Are there use-cases I’m missing?  How were you using auto-unfollow?

Learn How to Game Twitter at My BlogWorld Panel

BlogWorld09_150px_SpeakerThat’s right – you heard it right.  Next week I’ll be on a panel at BlogWorld Expo in Las Vegas where we’ll show you all the ways you can game Twitter, increase your followers, and be the top Twitter user in your area.  Be prepared though because we’re also going to show you why that’s also not the best focus and how it actually could hurt your brand more than help it.

The panel I’m on is with some big names in the industry, especially in Twitterville itself.  My friend Micah Baldwin, inventor of #followfriday will be joining us, along with Lucretia Pruitt, a.k.a. @GeekMommy on Twitter, and one of the Wal-Mart 11 Moms.  I’ll of course be bringing my experience with SocialToo and the Twitter API, and we’ll also be joined by Reem Abeido of GroupM Search and Mr. Citizen Marketer, Aaron Strout himself.

We’re going up against some big names in the industry at the same time, so be sure to mark our session and make sure you’re clear which room and what time ours is at.  We’re in room 228 from 11:30am to 12:30pm on October 16th (that’s Friday).  The session is called “The Twitter Game – How to ‘Play’ Social Networking and Why it’s a Bad Idea”.  Go ahead, mark your calendar – I’ll wait…

Are you done?  Okay, I’ll wait some more…

Okay, now that you’ve marked your calendar and confirmed that you’re coming to our session and not the others (although I’ll forgive you if you don’t, maybe) let me give just one more motivation for coming.  To those in the audience I’ll randomly hand out one signed FBML Essentials book.  This book is valuable for both developers and marketers, as it will help anyone trying to understand the Facebook platform get into the hang of things with just a simple knowledge of HTML and maybe a little Javascript.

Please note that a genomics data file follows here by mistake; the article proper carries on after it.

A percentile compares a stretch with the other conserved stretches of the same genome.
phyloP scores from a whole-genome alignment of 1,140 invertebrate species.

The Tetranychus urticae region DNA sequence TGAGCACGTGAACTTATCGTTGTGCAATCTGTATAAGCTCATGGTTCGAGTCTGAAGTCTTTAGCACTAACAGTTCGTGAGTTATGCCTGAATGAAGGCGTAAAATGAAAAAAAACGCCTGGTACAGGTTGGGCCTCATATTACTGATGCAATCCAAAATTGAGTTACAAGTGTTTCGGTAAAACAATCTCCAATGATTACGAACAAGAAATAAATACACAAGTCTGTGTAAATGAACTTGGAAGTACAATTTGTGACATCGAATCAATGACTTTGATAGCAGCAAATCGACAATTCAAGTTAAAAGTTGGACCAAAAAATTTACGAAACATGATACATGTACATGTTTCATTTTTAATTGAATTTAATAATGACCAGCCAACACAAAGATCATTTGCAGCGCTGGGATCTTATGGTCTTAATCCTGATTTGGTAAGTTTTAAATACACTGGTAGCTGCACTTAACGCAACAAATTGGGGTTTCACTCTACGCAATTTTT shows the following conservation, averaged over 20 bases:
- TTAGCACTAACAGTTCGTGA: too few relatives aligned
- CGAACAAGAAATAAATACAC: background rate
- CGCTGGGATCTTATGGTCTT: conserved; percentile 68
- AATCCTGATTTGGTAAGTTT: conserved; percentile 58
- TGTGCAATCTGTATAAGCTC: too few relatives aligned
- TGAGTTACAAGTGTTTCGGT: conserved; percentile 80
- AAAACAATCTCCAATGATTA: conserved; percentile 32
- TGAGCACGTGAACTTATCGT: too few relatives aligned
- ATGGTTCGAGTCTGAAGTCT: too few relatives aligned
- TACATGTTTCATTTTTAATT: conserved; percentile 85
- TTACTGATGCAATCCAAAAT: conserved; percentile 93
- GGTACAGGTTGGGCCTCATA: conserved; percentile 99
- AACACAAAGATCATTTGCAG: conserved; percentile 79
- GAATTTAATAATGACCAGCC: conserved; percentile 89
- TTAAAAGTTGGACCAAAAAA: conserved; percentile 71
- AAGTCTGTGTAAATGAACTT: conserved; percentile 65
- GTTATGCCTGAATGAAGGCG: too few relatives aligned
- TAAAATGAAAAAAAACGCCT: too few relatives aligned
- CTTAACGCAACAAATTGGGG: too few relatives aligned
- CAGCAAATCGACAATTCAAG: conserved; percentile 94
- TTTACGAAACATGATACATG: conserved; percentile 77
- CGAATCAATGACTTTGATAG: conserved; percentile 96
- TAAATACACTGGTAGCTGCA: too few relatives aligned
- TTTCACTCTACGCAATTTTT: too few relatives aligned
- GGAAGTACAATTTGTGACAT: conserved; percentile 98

Also, if you haven’t registered for BlogWorld Expo yet, I’m told you can use PeopleBrowsr’s special code, “PB20” at this link and you’ll get 20% off registration.  Now, be sure to thank me by coming to our session!

The You, the Me, and the We – How I’m Changing How I Use Twitter

Sad PuppyI accidentally unfollowed all my followers.

I was testing out the unfollow all feature on my site,, and just happened to hit the “delete all friends” button by mistake without realizing it. For that, I apologize.  I learned something valuable from it though – out of the 23,000 people I unfollowed on accident, I was very surprised at the number of people that have auto-unfollow on by default.  About 6,000 to be exact.  So out of the 23,000 people following me 1/4th of those probably still have no clue I unfollowed them – 6,000 people following me had a meaningless relationship with me!

There’s more though – I post a lot of links to my profile.  A lot of those promote other people.  Some promote blog posts I write.  In general, for the blog posts I write, I generally only get about 20-50 of you on Twitter that actually click on the links!  That’s a depressing number coming from a follower base of 23,000 people.